Woolbright, Benjamin L.; Dorko, Kenneth [Department of Pharmacology, Toxicology & Therapeutics, University of Kansas Medical Center, Kansas City, KS (United States); Antoine, Daniel J.; Clarke, Joanna I. [MRC Centre for Drug Safety Science, Department of Molecular and Clinical Pharmacology, Institute of Translational Medicine, University of Liverpool, Liverpool (United Kingdom); Gholami, Parviz [Department of Internal Medicine, University of Kansas Medical Center, Kansas City, KS (United States); Li, Feng [Department of Pharmacology, Toxicology & Therapeutics, University of Kansas Medical Center, Kansas City, KS (United States); Kumer, Sean C.; Schmitt, Timothy M.; Forster, Jameson [Department of Surgery, University of Kansas Medical Center, Kansas City, KS (United States); Fan, Fang [Department of Pathology, University of Kansas Medical Center, Kansas City, KS (United States); Jenkins, Rosalind E.; Park, B. Kevin [MRC Centre for Drug Safety Science, Department of Molecular and Clinical Pharmacology, Institute of Translational Medicine, University of Liverpool, Liverpool (United Kingdom); Hagenbuch, Bruno [Department of Pharmacology, Toxicology & Therapeutics, University of Kansas Medical Center, Kansas City, KS (United States); Olyaee, Mojtaba [Department of Internal Medicine, University of Kansas Medical Center, Kansas City, KS (United States); Jaeschke, Hartmut, E-mail: hjaeschke@kumc.edu [Department of Pharmacology, Toxicology & Therapeutics, University of Kansas Medical Center, Kansas City, KS (United States)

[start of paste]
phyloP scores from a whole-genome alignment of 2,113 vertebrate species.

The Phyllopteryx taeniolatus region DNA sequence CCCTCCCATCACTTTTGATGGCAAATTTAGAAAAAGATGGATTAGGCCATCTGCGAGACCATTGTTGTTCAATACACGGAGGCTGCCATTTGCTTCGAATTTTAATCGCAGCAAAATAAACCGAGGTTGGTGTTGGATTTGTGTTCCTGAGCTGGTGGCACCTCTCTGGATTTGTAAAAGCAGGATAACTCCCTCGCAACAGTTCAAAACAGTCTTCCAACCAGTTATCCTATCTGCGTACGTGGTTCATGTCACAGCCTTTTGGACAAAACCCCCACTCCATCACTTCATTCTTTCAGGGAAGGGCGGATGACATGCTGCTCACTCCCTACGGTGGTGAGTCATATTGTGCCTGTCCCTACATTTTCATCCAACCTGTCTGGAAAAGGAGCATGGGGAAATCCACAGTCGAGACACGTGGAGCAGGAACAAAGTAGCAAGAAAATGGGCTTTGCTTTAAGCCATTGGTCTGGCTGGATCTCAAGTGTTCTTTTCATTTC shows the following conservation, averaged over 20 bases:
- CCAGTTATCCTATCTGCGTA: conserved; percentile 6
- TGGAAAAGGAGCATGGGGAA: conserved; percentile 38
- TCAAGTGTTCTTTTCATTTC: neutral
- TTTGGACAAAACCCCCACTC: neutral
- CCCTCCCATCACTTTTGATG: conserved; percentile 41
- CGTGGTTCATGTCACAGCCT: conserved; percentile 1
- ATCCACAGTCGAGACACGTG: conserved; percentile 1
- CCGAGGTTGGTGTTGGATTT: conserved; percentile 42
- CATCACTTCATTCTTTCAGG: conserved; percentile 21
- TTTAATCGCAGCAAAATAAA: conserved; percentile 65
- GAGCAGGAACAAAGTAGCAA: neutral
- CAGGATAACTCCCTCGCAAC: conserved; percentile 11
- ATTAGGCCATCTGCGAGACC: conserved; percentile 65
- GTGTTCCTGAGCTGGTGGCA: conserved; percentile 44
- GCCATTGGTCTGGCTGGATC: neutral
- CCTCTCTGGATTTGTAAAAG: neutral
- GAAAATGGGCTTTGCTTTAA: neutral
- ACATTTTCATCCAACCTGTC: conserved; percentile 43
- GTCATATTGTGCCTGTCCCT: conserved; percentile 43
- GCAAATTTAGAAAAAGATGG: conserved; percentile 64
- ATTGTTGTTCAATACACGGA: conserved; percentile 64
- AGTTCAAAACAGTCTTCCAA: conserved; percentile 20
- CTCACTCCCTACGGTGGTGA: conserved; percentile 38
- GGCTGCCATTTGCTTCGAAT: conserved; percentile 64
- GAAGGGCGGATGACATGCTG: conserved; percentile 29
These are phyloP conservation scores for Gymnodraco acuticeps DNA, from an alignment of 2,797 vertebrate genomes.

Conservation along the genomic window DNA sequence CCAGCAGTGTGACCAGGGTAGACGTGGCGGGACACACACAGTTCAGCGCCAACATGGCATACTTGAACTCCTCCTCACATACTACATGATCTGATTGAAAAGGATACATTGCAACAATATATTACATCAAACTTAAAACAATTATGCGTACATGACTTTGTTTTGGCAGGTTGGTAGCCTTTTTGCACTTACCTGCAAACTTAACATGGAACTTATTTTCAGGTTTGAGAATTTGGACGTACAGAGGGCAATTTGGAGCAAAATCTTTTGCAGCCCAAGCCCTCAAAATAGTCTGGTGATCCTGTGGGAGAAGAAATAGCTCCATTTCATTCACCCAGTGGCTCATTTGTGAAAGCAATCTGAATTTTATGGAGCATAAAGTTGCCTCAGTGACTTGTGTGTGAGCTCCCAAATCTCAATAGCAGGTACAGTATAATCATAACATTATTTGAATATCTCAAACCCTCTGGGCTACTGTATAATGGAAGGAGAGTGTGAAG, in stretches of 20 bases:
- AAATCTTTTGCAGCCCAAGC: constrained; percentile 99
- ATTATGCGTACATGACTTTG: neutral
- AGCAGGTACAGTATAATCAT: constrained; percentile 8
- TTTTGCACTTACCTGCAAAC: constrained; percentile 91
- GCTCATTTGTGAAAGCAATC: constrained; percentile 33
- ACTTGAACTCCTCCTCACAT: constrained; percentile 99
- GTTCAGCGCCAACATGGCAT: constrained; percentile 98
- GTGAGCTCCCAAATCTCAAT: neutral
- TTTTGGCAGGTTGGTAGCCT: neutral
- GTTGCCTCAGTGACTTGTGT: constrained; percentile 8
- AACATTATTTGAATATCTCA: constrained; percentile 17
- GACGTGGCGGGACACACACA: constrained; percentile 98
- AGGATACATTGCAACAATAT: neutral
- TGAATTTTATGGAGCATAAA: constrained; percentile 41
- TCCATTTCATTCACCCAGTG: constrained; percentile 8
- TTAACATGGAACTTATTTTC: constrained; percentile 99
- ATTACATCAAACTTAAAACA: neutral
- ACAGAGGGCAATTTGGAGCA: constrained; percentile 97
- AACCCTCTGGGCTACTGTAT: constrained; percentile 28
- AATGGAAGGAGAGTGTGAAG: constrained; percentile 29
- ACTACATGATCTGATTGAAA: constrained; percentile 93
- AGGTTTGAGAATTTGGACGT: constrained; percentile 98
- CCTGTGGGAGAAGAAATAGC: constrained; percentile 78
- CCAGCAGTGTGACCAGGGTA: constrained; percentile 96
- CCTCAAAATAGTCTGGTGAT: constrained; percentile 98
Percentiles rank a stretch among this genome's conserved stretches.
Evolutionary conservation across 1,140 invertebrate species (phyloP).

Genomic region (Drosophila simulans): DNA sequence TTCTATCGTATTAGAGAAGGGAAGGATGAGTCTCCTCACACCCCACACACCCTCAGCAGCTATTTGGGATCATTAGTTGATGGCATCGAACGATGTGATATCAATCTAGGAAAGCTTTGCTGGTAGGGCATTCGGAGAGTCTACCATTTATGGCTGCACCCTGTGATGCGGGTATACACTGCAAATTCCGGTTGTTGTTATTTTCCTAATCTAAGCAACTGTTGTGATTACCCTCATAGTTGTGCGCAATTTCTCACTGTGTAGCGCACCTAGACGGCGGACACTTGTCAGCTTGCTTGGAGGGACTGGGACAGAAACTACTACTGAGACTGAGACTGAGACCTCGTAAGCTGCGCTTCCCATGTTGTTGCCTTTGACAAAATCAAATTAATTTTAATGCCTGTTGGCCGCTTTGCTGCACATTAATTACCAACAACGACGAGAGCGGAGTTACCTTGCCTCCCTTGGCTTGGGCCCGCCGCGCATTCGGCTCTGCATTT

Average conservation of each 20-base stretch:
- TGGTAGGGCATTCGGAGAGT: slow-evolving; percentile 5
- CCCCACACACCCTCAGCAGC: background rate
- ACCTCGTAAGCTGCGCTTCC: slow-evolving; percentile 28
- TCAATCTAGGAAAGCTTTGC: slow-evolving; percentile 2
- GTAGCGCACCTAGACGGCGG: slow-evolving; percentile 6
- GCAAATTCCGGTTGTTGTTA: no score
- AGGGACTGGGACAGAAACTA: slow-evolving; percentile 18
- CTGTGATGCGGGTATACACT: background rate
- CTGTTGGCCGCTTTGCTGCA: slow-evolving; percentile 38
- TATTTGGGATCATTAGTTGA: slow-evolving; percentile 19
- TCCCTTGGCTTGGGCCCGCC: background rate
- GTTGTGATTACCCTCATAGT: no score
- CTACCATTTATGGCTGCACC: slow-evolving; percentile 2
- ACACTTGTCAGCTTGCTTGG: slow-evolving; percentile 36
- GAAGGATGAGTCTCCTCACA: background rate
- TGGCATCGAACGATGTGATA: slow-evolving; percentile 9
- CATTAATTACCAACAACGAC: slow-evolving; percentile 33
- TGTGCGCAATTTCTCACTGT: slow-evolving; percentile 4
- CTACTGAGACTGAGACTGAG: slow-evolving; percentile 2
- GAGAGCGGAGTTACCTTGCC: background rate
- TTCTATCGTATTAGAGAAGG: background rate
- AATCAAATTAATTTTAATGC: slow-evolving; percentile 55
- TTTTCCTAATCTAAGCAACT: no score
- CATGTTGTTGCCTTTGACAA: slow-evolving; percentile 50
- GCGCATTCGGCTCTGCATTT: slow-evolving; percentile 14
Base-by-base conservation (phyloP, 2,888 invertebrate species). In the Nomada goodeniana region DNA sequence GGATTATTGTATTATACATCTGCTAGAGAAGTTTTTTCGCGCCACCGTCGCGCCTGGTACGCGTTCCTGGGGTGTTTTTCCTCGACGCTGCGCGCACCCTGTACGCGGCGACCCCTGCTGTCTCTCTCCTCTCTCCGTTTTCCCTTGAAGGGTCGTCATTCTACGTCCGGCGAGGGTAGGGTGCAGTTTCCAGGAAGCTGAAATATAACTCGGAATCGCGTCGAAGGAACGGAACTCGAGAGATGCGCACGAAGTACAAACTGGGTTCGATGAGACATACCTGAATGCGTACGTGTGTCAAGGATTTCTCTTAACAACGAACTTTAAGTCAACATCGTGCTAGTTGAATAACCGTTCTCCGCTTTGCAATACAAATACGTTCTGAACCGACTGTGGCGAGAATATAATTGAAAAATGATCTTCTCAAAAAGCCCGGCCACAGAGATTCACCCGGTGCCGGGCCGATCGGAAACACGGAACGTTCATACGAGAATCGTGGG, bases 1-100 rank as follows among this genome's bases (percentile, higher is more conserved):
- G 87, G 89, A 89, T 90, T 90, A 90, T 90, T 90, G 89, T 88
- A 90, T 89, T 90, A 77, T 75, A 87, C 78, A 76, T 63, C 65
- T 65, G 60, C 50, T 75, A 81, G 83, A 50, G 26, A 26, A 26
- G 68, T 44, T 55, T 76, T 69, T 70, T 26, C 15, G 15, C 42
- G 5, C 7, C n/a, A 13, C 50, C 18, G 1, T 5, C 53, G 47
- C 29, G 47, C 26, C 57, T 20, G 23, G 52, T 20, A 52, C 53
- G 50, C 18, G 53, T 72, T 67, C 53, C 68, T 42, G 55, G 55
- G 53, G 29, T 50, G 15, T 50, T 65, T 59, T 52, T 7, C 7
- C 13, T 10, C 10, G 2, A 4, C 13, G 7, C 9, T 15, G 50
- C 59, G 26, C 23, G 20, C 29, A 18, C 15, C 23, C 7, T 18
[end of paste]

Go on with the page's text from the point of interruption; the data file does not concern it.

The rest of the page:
2015-03-15